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Canada Emergency Commercial Rent Assistance and the post-pandemic legal environment

Prime Minister Justin Trudeau announcement on April 16 that the federal government will be providing rent support to small and medium-sized businesses. The program, about which there are still few details, will be called Canada Emergency Commercial Rent Assistance.

Perhaps counterintuitively, while the program will help some commercial landlords, it will put others in a difficult position.

The reason for this is the Canada Emergency Wage Subsidy benefit. This program, another new one aimed at assisting employers experiencing the strain of the economic shutdown, provides a 75 percent wage subsidy to eligible employers for up to 12 weeks, retroactive to March 15. One of the points of eligibility is that the employer must have suffered a drop in gross revenue of 15% in March, and 30% in April and May.

Landlords may find that they have qualified for the Emergency Wage Subsidy benefit until now because they have experienced this drop in revenue. However, if the Emergency Commercial Rent Assistance program assists them with their rent, they may not qualify anymore, and will have to decide between the two programs by assessing which will help them more.

Finance Minister Bill Morneau’s announcement later on April 16 that the government will be offering forgivable loans to commercial landlords who offer rent reductions to businesses adds to the complex financial landscape for the landlords, which will in turn contribute to an unpredictable litigation environment coming out of the COVID-19 shutdown. As a matter of standard practice, commercial leases are typically ironclad when it comes to the requirement of a tenant to pay rent, even if the landlord owes the tenant money. In that case, the tenant would generally be required to pay rent and then claim the owed funds back, not simply deduct those funds from the rent.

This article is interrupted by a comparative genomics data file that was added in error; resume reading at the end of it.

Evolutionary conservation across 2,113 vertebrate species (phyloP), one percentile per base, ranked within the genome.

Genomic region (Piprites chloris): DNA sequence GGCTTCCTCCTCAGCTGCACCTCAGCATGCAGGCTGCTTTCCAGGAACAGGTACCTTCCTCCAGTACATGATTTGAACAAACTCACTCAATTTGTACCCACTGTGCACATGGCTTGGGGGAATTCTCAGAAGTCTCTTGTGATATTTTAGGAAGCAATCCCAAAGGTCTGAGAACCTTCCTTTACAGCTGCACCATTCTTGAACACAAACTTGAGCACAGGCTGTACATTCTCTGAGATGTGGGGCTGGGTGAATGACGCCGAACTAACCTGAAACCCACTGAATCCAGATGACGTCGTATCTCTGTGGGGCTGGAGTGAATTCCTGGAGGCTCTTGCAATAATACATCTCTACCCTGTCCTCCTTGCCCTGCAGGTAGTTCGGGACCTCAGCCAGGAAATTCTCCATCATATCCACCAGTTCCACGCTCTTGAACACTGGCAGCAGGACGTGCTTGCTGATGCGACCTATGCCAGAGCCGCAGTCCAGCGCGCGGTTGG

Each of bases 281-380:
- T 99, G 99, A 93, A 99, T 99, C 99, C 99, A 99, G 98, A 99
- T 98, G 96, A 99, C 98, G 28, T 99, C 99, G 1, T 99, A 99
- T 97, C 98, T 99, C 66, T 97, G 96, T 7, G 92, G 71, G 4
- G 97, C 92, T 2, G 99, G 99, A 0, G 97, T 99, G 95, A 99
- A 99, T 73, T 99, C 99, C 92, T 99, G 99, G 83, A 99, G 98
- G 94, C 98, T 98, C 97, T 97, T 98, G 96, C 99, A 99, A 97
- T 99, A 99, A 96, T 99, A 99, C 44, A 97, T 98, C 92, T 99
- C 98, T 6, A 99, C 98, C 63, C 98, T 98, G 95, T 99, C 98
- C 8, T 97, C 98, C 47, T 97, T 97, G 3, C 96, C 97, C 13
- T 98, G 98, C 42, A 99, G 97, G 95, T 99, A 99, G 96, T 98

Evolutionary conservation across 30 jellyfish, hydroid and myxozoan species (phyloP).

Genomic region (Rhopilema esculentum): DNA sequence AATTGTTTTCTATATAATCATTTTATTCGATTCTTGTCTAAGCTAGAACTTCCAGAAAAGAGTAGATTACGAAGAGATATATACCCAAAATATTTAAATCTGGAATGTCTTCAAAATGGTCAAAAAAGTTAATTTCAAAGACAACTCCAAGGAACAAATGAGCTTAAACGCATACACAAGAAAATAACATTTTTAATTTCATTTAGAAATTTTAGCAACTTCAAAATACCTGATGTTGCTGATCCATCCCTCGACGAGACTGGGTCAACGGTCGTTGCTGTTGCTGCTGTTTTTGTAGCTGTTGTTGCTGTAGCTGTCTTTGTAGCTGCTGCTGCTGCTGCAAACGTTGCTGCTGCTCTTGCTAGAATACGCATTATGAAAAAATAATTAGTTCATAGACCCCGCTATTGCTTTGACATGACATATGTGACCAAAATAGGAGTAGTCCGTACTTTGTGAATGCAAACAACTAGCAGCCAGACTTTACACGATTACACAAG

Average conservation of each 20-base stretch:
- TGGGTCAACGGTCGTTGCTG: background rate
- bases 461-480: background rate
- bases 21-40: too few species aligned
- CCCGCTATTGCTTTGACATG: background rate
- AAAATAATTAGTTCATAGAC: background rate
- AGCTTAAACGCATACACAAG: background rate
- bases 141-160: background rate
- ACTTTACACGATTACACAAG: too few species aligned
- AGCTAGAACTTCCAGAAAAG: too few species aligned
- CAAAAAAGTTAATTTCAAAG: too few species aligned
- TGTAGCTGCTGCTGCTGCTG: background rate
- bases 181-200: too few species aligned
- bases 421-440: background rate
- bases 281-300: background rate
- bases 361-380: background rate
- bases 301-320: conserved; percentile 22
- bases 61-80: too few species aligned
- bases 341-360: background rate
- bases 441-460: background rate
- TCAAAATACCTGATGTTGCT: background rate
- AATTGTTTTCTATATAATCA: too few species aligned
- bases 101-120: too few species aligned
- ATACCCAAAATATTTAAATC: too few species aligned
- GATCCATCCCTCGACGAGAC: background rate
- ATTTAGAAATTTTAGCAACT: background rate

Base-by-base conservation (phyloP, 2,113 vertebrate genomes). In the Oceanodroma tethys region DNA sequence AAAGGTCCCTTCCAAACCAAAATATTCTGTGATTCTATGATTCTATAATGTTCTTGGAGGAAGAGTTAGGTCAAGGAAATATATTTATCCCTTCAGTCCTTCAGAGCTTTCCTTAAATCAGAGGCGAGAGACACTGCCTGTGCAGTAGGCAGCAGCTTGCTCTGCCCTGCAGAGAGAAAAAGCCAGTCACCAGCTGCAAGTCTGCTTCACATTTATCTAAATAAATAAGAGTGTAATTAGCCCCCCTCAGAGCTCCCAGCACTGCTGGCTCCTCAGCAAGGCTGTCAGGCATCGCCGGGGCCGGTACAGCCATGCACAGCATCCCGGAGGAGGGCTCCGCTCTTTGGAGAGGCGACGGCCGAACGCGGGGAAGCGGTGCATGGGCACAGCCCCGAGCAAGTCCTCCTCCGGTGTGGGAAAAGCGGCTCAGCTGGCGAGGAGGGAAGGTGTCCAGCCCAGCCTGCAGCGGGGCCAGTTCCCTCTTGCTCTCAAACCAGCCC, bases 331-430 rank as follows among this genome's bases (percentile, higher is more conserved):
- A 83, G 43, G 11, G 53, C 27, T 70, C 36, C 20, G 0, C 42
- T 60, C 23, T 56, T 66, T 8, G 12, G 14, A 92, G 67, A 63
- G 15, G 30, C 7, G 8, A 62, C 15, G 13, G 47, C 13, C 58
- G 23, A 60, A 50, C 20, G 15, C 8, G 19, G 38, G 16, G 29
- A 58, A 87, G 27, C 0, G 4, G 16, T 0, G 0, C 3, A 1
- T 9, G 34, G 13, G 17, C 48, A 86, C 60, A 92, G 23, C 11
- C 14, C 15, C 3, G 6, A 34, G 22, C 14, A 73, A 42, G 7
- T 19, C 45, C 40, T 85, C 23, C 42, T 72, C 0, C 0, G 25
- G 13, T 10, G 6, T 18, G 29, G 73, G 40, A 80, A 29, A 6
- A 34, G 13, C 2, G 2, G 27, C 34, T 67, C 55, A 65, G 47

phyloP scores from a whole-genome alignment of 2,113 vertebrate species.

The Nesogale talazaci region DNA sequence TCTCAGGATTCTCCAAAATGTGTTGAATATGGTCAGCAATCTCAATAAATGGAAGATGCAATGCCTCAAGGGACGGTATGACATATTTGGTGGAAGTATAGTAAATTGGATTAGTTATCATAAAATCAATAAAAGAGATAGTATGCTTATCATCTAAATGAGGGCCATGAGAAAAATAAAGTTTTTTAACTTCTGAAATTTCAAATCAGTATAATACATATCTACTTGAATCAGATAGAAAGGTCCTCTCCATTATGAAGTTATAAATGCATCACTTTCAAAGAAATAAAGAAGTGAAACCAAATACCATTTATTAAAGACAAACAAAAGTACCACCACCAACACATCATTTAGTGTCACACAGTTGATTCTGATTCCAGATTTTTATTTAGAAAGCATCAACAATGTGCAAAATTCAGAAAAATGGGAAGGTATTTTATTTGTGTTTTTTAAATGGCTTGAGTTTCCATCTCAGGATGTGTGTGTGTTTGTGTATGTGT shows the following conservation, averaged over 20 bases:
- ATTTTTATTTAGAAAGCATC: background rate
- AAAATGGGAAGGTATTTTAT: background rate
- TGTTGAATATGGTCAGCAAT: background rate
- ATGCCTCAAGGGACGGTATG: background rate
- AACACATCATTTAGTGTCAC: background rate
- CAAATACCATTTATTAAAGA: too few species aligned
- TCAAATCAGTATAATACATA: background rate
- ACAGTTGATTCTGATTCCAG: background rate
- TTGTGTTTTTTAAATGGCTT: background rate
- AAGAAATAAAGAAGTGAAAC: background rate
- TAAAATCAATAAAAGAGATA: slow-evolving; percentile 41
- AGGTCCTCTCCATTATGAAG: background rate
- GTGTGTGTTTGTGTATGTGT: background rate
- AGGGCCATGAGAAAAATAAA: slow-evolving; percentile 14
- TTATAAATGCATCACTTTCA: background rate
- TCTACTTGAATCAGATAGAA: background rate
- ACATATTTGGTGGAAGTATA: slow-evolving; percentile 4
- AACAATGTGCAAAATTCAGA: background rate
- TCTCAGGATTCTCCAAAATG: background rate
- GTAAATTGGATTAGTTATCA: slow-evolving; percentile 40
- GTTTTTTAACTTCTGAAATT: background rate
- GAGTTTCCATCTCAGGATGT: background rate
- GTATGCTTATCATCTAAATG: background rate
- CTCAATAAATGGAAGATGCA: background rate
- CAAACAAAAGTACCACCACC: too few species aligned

The current environment raises the prospect of a tenant arguing the defense of relief from forfeiture, potentially allowing commercial tenants to claim a deferral or even an exemption from certain months’ rent during the societal lockdown. The Ontario Court of Appeal expressed the principle of relief from forfeiture in 497777 Ontario Inc. v Leon’s Furniture Ltd. (2003), 2003 CanLII 50106 (ON CA), 67 OR (3d) 206, where it quoted from a leading English case, as follows: “[Relief] involves consideration of the conduct of the applicant for relief, in particular whether his default was wilful, of the gravity of the breaches, and of the disparity between the value of the property of which forfeiture is claimed as compared with the damage caused by the breach.”

It seems possible that a tenant that doesn’t have the cash flow to meet its rent may be granted relief, while a tenant that does not pay rent because it has prioritized some other expense may not be granted relief. But which direction the courts will take in the post-pandemic legal environment is still an open question. All of this is to say that the various government programs and the various dangers of the current economic environment must be navigated carefully by businesses, with the most current legal information.

By Jennie Brodski

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